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The Internal Revenue Service (IRS) has issued long-awaited final repair regulations on the treatment of costs to acquire, produce or improve tangible property. Taxpayers will need to apply these IRS regulations going forward to determine whether they can deduct costs as repairs and maintenance under Code Sec. 162 or must capitalize the costs and depreciation or amortization of them must occur over a period of years under Code Sec. 263.
The final repair regulations retain the basic requirements and the structure of the temporary and proposed IRS regulations issued in December 2011 (the 2011 regulations). At a length of more than 200 pages, the final regulations are complex. At the same time, they make significant changes that will benefit taxpayers, including new and revised safe harbors, as well as new relief provisions for small business.
As expected, the IRS regulations take effect Jan. 1, 2014. Some provisions apply only to amounts paid or incurred in tax years beginning on or after Jan. 1, 2014. The IRS is not expected to delay these effective dates, since taxpayers were informed of the impending changes in the rules almost two years ago. Complying with the final regulations will require significant time and effort, despite several taxpayer-friendly changes. Every business, especially those with significant fixed assets, must develop an understanding of the regulations and their requirements.
The regulations will provide simplification and reduce controversy to the extent they allow taxpayers to follow their financial accounting (“book”) policies. For example, the de minimis rules provide a $5,000 safe harbor per item, provided taxpayers have a policy on their books to deduct items within the safe harbor. The rules for repairs and maintenance also allow taxpayers to follow their book policies.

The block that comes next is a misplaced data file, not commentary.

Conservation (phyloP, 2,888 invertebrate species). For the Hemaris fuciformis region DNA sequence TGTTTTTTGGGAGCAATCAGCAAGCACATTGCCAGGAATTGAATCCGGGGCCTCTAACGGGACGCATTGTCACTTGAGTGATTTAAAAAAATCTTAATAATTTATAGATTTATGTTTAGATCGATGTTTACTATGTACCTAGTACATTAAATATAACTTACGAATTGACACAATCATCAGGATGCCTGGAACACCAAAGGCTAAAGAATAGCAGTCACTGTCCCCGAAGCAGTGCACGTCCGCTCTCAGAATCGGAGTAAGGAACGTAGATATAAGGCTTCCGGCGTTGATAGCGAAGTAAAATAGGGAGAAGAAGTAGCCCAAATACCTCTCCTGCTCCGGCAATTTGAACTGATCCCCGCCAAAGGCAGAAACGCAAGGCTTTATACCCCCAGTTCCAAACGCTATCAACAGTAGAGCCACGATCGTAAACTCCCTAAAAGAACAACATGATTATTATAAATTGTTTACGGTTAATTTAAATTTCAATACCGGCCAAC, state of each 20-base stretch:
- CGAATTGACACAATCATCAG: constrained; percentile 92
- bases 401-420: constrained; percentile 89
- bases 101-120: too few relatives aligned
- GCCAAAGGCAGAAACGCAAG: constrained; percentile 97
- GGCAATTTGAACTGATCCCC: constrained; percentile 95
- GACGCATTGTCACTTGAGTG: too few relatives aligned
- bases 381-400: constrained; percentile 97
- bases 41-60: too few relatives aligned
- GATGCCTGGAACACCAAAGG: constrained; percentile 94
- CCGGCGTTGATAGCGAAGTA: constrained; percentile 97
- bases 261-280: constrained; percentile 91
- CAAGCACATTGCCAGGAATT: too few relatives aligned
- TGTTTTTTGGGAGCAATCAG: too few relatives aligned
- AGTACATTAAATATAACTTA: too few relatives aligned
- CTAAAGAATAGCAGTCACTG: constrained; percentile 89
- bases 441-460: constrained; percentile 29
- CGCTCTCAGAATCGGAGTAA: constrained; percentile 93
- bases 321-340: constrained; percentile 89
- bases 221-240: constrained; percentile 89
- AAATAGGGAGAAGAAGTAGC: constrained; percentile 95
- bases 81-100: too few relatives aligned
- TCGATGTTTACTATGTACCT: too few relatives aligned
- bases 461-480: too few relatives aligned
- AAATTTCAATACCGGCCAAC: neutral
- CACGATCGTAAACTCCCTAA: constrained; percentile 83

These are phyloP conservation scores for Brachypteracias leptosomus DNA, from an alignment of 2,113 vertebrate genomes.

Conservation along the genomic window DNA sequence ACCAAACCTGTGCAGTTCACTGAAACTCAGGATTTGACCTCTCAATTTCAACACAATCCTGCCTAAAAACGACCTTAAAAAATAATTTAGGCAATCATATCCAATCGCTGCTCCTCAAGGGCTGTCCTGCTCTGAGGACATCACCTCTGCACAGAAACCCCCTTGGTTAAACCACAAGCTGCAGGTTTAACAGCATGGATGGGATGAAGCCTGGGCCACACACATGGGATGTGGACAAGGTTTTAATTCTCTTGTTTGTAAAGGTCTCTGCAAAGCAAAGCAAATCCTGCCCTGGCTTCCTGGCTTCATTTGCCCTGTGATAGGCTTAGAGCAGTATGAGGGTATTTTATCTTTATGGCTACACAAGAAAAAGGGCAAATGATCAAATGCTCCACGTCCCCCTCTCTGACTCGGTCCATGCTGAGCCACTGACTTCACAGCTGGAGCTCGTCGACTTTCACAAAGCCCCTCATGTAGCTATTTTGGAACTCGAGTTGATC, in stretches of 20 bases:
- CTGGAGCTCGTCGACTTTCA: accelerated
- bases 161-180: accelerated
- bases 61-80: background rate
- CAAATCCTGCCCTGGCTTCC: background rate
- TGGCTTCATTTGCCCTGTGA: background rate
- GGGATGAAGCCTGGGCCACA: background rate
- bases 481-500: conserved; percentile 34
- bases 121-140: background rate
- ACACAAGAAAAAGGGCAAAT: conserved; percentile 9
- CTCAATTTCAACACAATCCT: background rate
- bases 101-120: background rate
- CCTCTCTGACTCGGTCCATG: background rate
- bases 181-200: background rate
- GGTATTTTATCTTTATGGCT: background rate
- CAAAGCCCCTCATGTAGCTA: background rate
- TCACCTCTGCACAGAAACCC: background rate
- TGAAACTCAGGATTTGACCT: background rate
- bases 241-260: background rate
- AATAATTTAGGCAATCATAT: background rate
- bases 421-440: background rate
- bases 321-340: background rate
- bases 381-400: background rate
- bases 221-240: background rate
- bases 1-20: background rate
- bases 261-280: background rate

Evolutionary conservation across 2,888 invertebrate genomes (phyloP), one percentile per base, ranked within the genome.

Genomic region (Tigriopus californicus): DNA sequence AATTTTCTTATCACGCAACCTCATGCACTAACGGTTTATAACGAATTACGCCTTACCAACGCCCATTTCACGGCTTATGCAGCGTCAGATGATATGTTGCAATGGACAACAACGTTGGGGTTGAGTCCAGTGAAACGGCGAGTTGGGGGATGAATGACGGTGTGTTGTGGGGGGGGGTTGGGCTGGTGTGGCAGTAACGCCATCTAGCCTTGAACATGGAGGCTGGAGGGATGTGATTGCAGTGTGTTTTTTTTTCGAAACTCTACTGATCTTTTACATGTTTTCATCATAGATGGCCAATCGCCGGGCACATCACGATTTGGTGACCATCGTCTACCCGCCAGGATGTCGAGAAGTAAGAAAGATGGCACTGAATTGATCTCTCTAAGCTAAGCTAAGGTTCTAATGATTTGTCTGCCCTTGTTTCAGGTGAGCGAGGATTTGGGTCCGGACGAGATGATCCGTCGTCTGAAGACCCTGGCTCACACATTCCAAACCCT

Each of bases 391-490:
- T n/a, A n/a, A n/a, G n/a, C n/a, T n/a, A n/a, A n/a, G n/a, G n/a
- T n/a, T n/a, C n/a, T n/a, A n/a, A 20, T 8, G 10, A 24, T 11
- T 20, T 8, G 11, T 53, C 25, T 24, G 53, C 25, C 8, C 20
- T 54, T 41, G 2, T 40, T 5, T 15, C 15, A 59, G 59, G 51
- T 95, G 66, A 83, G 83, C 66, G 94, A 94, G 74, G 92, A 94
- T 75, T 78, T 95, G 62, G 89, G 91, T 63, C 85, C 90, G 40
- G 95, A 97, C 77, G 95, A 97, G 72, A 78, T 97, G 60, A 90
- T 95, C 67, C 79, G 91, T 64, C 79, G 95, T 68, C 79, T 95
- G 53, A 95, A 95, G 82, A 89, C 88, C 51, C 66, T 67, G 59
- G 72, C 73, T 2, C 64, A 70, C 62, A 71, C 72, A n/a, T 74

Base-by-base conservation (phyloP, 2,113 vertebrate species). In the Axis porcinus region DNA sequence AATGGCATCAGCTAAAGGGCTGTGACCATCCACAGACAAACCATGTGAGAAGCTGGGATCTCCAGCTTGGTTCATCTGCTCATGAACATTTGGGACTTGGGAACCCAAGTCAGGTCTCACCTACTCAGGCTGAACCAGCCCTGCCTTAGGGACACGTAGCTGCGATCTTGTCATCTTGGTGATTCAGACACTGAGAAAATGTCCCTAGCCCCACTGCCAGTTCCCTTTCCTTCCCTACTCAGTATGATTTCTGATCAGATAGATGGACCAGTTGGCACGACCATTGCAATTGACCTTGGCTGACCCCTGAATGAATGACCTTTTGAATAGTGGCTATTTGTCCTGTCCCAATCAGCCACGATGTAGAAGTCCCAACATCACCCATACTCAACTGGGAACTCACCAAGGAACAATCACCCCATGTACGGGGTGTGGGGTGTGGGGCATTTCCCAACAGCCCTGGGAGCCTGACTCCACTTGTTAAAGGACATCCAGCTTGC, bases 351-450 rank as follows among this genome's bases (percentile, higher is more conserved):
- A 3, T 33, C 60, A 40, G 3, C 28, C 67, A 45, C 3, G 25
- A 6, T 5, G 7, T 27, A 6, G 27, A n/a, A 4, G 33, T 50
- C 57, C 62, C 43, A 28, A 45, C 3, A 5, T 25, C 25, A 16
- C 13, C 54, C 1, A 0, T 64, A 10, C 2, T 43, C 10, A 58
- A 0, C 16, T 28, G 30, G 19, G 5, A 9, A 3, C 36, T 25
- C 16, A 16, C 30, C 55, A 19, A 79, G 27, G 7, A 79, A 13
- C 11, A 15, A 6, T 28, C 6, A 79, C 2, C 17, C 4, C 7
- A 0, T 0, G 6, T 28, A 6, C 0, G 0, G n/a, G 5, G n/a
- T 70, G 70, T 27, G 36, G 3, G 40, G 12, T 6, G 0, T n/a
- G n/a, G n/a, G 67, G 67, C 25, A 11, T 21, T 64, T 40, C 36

Retroactive Election of Final Repair Regulations
While the final repair regulations take effect Jan. 1, 2014, taxpayers can choose to apply them retroactively for their 2012 or 2013 tax years. Taxpayers can also choose to apply the 2011 regulations to 2012 or 2013. The IRS must provide additional guidance for taxpayers to change their methods of accounting to elect to apply either set of regulations retroactively and to comply with the 2014 effective date. Some accounting method changes will require taxpayers to make adjustments under Code Sec. 481(a), in effect, applying the regulations to past years and calculating the impact on income.
More to Come
The IRS did not finalize every portion of the 2011 regulations. To address some problems with the temporary regulations on the disposition of property with depreciation capabilities, the IRS issued new proposed regulations. The new proposed regulations relieve many taxpayers of the requirement to set up general asset accounts and make retroactive elections so that they can deduct the cost of building components and other portions of property that they replace.
Significant Provisions to IRS Regulations
As you can see, the final repair regulations are extensive and complex. Determining whether particular costs should be deducted or capitalized will be challenging, especially with the Jan. 1, 2014, effective date looming.
Doeren Mayhew stands ready to help you digest and understand the IRS regulations, determine what accounting policies you may need and make appropriate elections to comply with the regulations. For more information, contact our tax advisors in Michigan, Houston or Ft. Lauderdale.
Source: CCH, a Wolters Kluwer company
This publication is distributed for informational purposes only, with the understanding that Doeren Mayhew is not rendering legal, accounting, or other professional opinions on specific facts for matters, and, accordingly, assumes no liability whatsoever in connection with its use. Should the reader have any questions regarding any of the news articles, it is recommended that a Doeren Mayhew representative be contacted.
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